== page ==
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End of an Egyptology Era: Zahi Hawass Resigns

Happier Days: Zahi Hawass at the Valley of the Kings
Photo: Supreme Council of Antiquities

The NY Times this afternoon confirmed that Zahi Hawass, Egypt’s long-time head of antiquities, has stepped down.

As I indicated yesterday, his motivation is probably more than his stated dismay at unchecked looting. His probably more compelling concerns were evidenced by his using the occasion of his phone interview today with the Times’ Kate Taylor to blast “colleagues who have criticized him, including one who has accused him of smuggling antiquities.” (My guess is that Kate thought to ask him about that accusation after reading yesterday’s CultureGrrl report.)

As I learned from an AP report by Christopher Torchia, which I came across after I posted yesterday, Hawass was also under increasing pressure to resign due to protests on Monday by archaeologists who called him “a ‘showman’ and publicity hound with little regard for thousands of
archaeology students who have been unable to find work in their field,” in Torchia’s words.

Hawass started today with some belated online transparency—a new litany of damage done to archaeological sites, including “a magazine of Metropolitan Museum of Art’s expedition in Dahshur, known as De Morgan.” We’ve come a long, sad way from his original blanket assurances about the security of ancient sites.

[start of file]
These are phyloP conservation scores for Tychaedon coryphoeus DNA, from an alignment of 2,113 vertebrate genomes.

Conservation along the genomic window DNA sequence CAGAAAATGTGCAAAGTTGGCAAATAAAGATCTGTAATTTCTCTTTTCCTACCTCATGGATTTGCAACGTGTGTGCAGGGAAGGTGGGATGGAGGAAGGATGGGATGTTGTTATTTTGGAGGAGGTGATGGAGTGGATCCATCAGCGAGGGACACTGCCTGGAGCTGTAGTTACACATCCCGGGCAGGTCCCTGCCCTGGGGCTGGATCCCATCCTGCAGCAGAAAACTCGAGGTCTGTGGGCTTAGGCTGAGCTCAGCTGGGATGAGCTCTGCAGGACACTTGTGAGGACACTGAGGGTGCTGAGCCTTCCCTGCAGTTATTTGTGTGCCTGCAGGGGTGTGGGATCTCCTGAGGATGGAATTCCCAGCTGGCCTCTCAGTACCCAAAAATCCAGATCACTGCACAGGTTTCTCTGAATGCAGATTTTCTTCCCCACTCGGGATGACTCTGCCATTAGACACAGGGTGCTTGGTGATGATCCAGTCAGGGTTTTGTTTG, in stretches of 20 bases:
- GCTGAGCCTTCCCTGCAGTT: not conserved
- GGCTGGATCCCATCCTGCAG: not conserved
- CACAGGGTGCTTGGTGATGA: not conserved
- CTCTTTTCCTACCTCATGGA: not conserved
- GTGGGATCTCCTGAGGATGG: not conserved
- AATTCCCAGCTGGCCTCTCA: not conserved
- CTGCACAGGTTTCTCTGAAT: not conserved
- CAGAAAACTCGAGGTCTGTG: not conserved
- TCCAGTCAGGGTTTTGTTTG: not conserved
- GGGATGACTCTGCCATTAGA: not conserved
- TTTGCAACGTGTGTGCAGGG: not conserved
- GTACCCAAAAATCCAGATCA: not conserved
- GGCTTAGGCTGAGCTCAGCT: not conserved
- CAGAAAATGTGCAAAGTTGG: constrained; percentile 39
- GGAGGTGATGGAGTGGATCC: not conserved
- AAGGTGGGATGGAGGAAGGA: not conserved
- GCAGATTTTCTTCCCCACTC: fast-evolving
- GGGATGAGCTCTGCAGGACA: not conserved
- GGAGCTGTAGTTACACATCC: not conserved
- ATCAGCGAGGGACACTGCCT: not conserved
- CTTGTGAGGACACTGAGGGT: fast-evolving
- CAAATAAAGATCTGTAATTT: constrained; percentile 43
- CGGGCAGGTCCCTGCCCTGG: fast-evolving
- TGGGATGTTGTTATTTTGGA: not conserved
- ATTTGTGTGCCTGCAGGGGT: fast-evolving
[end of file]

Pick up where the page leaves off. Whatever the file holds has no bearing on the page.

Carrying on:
My guess is that we may soon see yet another disconnect between Hawass’ misleading assertions and reality. He had previously written (scroll down):

I cannot leave the country and live in any other part of the world. I want to die in the sands of Egypt.

With many close connections in the West, he may prefer to avoid possible investigations and try to find other outlets for his talents as a popularizer of ancient Egyptian culture. Whoever is in charge now in Egypt (do we know?) should now admit that outside help is desperately needed and call in those who have offered to help protect the country’s important archaeological sites.

In that regard, Sarah Parcak, a commenter on the Facebook page Restore + Save the Egyptian Museum!, today noted:

I can inform you that Blue Shield, UNESCO, the
Carabinieri, etc have all offered their help, publicly and privately.
The Egyptian govenment (i.e., Dr. Zahi), needed to submit a formal request
for help, which they refused or were unwilling to do. They are all
waiting and standing by to give whatever assistance is needed. Until
that happens, they can only stand by.

Similarly, Margaret Maitland of the Eloquent Peasant blog writes:

There is now a petition on Facebook
[note from CultureGrrl: a better link is here] urging the transitional government to provide improved site security.
Perhaps even the numerous unemployed archaeologists who were recently
involved in protests outside the Ministry of Antiquities could be
recruited in protection efforts. Whether outside help will be called in
from international organizations such as UNESCO or Blue Shield remains
to be seen.

Whatever action is taken by the transitional Egyptian
government clearly cannot come too soon.

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